Sure—although given the impoverishment of available contemporary political vocabulary, let me say that I despise liberalism from the left. I would go further: the situation of art itself now strikes me as one whose only defense against the twin pressures of pseudo-avant-gardism and liberal capitalism (insofar as the two are aesthetically distinguishable) lies in what you call "depraved dramatic monologue." I might as well confess that two of that recurrent persona's heroes are Moses Herzog and Mickey Sabbath.
RPB: Sincerity is maybe always a tricky subject, but it's especially tricky when we're talking about art. At first glance, your poems would seem to be about as anti-sincere as they could be; they seem to be working very hard to keep us at arm's length. And yet, as you've argued, sincerity can operate in many registers. Pound, for instance, famously said that "technique is the only gauge and test of a man's lasting sincerity."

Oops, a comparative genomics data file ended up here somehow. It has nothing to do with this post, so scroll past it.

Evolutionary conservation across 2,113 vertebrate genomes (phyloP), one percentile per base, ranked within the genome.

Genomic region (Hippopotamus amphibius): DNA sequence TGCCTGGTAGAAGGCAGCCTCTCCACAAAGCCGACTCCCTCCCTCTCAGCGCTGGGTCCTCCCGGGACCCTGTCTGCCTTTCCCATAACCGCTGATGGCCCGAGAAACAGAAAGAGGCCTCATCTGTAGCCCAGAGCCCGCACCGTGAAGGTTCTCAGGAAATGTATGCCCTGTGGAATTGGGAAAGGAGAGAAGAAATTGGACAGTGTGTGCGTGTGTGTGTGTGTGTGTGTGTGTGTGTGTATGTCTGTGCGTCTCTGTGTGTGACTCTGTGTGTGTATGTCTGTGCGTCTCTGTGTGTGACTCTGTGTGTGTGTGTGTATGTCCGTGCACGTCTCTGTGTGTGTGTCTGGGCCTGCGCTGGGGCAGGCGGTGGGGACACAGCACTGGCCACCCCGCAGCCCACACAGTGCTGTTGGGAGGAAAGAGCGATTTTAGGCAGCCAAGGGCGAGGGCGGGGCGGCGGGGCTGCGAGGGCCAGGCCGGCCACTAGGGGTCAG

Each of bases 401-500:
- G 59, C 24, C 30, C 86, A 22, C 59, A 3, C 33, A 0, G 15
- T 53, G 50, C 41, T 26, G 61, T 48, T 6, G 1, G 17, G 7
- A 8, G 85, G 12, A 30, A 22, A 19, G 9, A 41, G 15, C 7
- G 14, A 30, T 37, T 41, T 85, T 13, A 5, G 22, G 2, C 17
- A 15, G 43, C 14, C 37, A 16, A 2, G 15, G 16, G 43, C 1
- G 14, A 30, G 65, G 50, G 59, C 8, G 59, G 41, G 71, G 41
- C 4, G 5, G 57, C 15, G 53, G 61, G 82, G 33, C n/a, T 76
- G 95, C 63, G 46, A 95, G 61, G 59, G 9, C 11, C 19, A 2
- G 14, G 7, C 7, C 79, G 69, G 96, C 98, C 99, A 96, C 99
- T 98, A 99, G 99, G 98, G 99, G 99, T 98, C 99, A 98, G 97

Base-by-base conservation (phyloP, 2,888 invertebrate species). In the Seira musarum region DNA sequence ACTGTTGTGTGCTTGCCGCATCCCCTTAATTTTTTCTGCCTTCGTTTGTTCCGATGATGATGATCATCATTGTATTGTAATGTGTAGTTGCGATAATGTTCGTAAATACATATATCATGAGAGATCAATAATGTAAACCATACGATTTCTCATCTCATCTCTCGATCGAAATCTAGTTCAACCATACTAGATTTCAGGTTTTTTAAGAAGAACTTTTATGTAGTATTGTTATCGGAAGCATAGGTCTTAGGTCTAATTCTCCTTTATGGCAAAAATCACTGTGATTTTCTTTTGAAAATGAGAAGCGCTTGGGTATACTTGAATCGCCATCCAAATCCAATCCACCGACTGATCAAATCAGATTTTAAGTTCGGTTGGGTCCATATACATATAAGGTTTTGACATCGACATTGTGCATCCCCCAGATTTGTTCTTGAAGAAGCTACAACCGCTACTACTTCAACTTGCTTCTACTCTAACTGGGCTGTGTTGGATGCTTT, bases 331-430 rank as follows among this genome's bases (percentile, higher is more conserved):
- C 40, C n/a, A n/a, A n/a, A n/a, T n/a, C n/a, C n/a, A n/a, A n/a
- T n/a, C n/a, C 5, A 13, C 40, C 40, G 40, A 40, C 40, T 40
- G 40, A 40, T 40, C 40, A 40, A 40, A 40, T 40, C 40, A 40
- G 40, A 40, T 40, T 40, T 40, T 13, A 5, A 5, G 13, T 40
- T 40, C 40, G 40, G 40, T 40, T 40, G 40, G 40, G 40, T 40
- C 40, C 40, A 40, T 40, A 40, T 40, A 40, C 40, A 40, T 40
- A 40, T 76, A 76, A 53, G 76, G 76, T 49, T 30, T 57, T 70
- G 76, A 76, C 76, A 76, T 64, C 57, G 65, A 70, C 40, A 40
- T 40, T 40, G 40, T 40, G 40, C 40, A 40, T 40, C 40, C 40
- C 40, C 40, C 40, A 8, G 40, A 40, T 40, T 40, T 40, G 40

MR: Everyone loves to quote Oscar Wilde's line about how all bad art is sincere. And it's true, as anyone who's ever read thru a slush pile knows. But good art can be sincere, too. Sincerity doesn't have to be pious or earnest-treacly. Obviously my poems are not always sincere in the usual sense. But I think there's a vulnerability to them. This is to some extent a reason for their vituperation—those who breach decorum most obnoxiously are often acting out of defensiveness and insecurity. They're not at all sure of themselves or their place, so they act as if they don't care. I was that way in high school and in my early twenties, and the poems are meant to rehearse those feelings in what I hope is a playful way. The personae I adopt in Alien vs. Predator do not always speak with sincerity, but they know that what is most sincere in speech is seldom what is actually said. I'm afraid of a lot of things, you know, and my poems often pretend I'm not. I think that comes through.